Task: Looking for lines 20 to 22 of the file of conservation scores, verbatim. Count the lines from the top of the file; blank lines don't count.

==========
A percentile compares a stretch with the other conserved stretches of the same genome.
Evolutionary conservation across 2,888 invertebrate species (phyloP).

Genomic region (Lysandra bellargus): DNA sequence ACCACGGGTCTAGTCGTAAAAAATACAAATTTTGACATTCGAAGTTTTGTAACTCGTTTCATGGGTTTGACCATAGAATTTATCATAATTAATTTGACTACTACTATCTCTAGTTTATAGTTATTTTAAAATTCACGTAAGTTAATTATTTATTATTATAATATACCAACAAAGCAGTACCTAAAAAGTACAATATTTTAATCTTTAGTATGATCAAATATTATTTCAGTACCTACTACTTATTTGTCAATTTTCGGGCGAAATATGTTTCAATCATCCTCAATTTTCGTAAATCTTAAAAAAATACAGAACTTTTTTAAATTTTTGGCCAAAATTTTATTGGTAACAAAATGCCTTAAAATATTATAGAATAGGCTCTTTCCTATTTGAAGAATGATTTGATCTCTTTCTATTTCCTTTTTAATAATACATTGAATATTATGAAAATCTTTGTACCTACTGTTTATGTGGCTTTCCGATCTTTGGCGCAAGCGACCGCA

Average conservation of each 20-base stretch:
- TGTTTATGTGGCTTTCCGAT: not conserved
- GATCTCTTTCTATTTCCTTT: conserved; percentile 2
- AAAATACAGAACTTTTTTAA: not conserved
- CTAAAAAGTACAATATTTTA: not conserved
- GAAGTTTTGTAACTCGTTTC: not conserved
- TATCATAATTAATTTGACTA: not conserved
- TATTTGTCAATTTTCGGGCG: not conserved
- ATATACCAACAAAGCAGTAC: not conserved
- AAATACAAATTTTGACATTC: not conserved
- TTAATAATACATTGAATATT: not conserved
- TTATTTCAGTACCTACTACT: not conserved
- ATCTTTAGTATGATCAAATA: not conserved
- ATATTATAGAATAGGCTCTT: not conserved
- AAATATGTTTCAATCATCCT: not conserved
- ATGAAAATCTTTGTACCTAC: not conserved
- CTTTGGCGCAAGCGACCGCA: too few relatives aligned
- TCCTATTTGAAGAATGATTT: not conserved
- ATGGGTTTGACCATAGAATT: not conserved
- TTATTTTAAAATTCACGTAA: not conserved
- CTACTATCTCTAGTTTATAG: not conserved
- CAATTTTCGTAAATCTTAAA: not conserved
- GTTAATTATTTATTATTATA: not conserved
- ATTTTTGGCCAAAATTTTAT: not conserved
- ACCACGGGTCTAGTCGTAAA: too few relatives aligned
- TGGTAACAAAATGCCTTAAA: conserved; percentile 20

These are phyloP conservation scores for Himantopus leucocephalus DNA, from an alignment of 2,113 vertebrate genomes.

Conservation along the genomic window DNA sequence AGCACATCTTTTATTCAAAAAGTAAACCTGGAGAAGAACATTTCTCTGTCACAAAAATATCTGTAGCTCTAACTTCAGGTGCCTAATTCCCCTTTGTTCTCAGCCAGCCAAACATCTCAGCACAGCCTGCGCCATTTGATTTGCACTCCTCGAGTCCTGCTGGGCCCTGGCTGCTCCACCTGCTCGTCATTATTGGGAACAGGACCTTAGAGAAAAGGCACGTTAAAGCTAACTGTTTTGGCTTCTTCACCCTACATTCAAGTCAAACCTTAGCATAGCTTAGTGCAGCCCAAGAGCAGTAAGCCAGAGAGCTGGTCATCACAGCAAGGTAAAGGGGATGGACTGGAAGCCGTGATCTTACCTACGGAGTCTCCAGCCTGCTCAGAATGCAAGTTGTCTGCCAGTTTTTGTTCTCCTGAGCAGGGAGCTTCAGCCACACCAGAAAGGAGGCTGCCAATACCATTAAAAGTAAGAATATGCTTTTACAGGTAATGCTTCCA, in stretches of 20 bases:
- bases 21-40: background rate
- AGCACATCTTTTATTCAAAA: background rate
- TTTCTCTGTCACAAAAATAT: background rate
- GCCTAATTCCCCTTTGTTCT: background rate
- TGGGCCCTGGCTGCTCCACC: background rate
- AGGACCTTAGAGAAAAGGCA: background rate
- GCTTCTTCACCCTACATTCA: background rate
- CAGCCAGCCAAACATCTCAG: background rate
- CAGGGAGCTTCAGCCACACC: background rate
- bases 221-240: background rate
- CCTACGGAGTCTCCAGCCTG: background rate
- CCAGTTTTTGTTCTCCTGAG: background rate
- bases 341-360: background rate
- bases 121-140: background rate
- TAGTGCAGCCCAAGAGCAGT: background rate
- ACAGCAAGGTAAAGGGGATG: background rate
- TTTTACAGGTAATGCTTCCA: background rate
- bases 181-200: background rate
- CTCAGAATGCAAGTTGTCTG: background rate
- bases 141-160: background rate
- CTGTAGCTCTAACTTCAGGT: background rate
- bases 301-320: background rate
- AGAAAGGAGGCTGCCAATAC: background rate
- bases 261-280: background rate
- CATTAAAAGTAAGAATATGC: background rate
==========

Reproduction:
- CTTTGGCGCAAGCGACCGCA: too few relatives aligned
- TCCTATTTGAAGAATGATTT: not conserved
- ATGGGTTTGACCATAGAATT: not conserved